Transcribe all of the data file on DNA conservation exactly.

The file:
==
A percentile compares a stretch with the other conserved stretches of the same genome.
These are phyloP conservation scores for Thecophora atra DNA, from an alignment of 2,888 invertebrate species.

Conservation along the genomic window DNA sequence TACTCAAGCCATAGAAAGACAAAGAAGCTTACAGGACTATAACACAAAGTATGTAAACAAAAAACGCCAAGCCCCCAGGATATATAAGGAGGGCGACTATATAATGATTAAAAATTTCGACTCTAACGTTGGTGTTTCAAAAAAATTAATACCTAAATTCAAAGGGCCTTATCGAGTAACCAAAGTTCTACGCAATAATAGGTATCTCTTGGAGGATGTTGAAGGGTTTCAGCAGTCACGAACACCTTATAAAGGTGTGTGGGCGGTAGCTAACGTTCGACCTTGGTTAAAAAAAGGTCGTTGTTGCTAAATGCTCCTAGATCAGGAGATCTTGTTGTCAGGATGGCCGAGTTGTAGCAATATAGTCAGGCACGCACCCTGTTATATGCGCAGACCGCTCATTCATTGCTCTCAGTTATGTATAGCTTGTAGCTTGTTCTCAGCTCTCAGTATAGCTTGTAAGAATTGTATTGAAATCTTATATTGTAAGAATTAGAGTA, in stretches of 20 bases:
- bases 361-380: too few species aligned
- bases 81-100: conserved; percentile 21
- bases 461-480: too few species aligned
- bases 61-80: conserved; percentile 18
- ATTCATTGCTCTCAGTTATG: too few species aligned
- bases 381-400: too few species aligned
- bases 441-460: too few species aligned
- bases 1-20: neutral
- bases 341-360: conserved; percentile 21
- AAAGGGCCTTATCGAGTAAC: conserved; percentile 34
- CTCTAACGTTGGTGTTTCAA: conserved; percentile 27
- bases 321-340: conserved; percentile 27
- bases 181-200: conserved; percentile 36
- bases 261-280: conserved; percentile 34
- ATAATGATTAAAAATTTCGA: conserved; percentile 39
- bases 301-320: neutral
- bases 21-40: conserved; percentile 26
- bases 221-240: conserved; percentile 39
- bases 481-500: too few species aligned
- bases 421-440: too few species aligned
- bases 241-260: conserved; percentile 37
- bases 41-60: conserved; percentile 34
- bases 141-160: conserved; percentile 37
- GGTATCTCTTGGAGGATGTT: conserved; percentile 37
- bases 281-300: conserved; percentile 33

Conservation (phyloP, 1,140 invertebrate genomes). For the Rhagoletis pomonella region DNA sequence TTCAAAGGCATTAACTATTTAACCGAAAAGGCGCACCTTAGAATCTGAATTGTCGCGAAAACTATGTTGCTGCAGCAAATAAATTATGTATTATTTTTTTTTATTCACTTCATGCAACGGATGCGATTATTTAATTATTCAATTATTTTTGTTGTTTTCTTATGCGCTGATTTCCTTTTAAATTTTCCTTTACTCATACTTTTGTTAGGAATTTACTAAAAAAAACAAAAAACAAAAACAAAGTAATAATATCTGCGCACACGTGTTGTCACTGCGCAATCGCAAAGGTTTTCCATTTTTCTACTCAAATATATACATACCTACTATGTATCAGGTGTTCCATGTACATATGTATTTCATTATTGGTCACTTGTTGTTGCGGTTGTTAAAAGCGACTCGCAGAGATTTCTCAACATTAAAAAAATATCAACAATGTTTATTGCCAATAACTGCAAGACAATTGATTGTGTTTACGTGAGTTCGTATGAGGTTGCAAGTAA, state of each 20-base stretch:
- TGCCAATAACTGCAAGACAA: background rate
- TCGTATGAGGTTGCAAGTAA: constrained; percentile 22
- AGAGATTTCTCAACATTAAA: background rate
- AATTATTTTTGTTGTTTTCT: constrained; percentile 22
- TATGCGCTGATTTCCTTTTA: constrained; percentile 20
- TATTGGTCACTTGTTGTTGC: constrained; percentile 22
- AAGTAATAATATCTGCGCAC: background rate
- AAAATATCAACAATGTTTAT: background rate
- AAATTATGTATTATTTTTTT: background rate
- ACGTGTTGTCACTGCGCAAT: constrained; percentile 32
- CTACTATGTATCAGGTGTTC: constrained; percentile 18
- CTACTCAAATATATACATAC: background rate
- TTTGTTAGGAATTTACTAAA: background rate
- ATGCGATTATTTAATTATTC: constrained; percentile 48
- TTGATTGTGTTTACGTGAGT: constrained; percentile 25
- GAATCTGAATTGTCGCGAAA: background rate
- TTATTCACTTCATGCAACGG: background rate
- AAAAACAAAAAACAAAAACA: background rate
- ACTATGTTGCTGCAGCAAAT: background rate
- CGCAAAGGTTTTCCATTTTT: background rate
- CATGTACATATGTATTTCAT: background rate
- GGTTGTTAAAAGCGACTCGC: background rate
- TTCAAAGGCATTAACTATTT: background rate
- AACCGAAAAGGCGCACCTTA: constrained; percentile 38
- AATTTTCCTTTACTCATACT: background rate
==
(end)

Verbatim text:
A percentile compares a stretch with the other conserved stretches of the same genome.
These are phyloP conservation scores for Thecophora atra DNA, from an alignment of 2,888 invertebrate species.

Conservation along the genomic window DNA sequence TACTCAAGCCATAGAAAGACAAAGAAGCTTACAGGACTATAACACAAAGTATGTAAACAAAAAACGCCAAGCCCCCAGGATATATAAGGAGGGCGACTATATAATGATTAAAAATTTCGACTCTAACGTTGGTGTTTCAAAAAAATTAATACCTAAATTCAAAGGGCCTTATCGAGTAACCAAAGTTCTACGCAATAATAGGTATCTCTTGGAGGATGTTGAAGGGTTTCAGCAGTCACGAACACCTTATAAAGGTGTGTGGGCGGTAGCTAACGTTCGACCTTGGTTAAAAAAAGGTCGTTGTTGCTAAATGCTCCTAGATCAGGAGATCTTGTTGTCAGGATGGCCGAGTTGTAGCAATATAGTCAGGCACGCACCCTGTTATATGCGCAGACCGCTCATTCATTGCTCTCAGTTATGTATAGCTTGTAGCTTGTTCTCAGCTCTCAGTATAGCTTGTAAGAATTGTATTGAAATCTTATATTGTAAGAATTAGAGTA, in stretches of 20 bases:
- bases 361-380: too few species aligned
- bases 81-100: conserved; percentile 21
- bases 461-480: too few species aligned
- bases 61-80: conserved; percentile 18
- ATTCATTGCTCTCAGTTATG: too few species aligned
- bases 381-400: too few species aligned
- bases 441-460: too few species aligned
- bases 1-20: neutral
- bases 341-360: conserved; percentile 21
- AAAGGGCCTTATCGAGTAAC: conserved; percentile 34
- CTCTAACGTTGGTGTTTCAA: conserved; percentile 27
- bases 321-340: conserved; percentile 27
- bases 181-200: conserved; percentile 36
- bases 261-280: conserved; percentile 34
- ATAATGATTAAAAATTTCGA: conserved; percentile 39
- bases 301-320: neutral
- bases 21-40: conserved; percentile 26
- bases 221-240: conserved; percentile 39
- bases 481-500: too few species aligned
- bases 421-440: too few species aligned
- bases 241-260: conserved; percentile 37
- bases 41-60: conserved; percentile 34
- bases 141-160: conserved; percentile 37
- GGTATCTCTTGGAGGATGTT: conserved; percentile 37
- bases 281-300: conserved; percentile 33

Conservation (phyloP, 1,140 invertebrate genomes). For the Rhagoletis pomonella region DNA sequence TTCAAAGGCATTAACTATTTAACCGAAAAGGCGCACCTTAGAATCTGAATTGTCGCGAAAACTATGTTGCTGCAGCAAATAAATTATGTATTATTTTTTTTTATTCACTTCATGCAACGGATGCGATTATTTAATTATTCAATTATTTTTGTTGTTTTCTTATGCGCTGATTTCCTTTTAAATTTTCCTTTACTCATACTTTTGTTAGGAATTTACTAAAAAAAACAAAAAACAAAAACAAAGTAATAATATCTGCGCACACGTGTTGTCACTGCGCAATCGCAAAGGTTTTCCATTTTTCTACTCAAATATATACATACCTACTATGTATCAGGTGTTCCATGTACATATGTATTTCATTATTGGTCACTTGTTGTTGCGGTTGTTAAAAGCGACTCGCAGAGATTTCTCAACATTAAAAAAATATCAACAATGTTTATTGCCAATAACTGCAAGACAATTGATTGTGTTTACGTGAGTTCGTATGAGGTTGCAAGTAA, state of each 20-base stretch:
- TGCCAATAACTGCAAGACAA: background rate
- TCGTATGAGGTTGCAAGTAA: constrained; percentile 22
- AGAGATTTCTCAACATTAAA: background rate
- AATTATTTTTGTTGTTTTCT: constrained; percentile 22
- TATGCGCTGATTTCCTTTTA: constrained; percentile 20
- TATTGGTCACTTGTTGTTGC: constrained; percentile 22
- AAGTAATAATATCTGCGCAC: background rate
- AAAATATCAACAATGTTTAT: background rate
- AAATTATGTATTATTTTTTT: background rate
- ACGTGTTGTCACTGCGCAAT: constrained; percentile 32
- CTACTATGTATCAGGTGTTC: constrained; percentile 18
- CTACTCAAATATATACATAC: background rate
- TTTGTTAGGAATTTACTAAA: background rate
- ATGCGATTATTTAATTATTC: constrained; percentile 48
- TTGATTGTGTTTACGTGAGT: constrained; percentile 25
- GAATCTGAATTGTCGCGAAA: background rate
- TTATTCACTTCATGCAACGG: background rate
- AAAAACAAAAAACAAAAACA: background rate
- ACTATGTTGCTGCAGCAAAT: background rate
- CGCAAAGGTTTTCCATTTTT: background rate
- CATGTACATATGTATTTCAT: background rate
- GGTTGTTAAAAGCGACTCGC: background rate
- TTCAAAGGCATTAACTATTT: background rate
- AACCGAAAAGGCGCACCTTA: constrained; percentile 38
- AATTTTCCTTTACTCATACT: background rate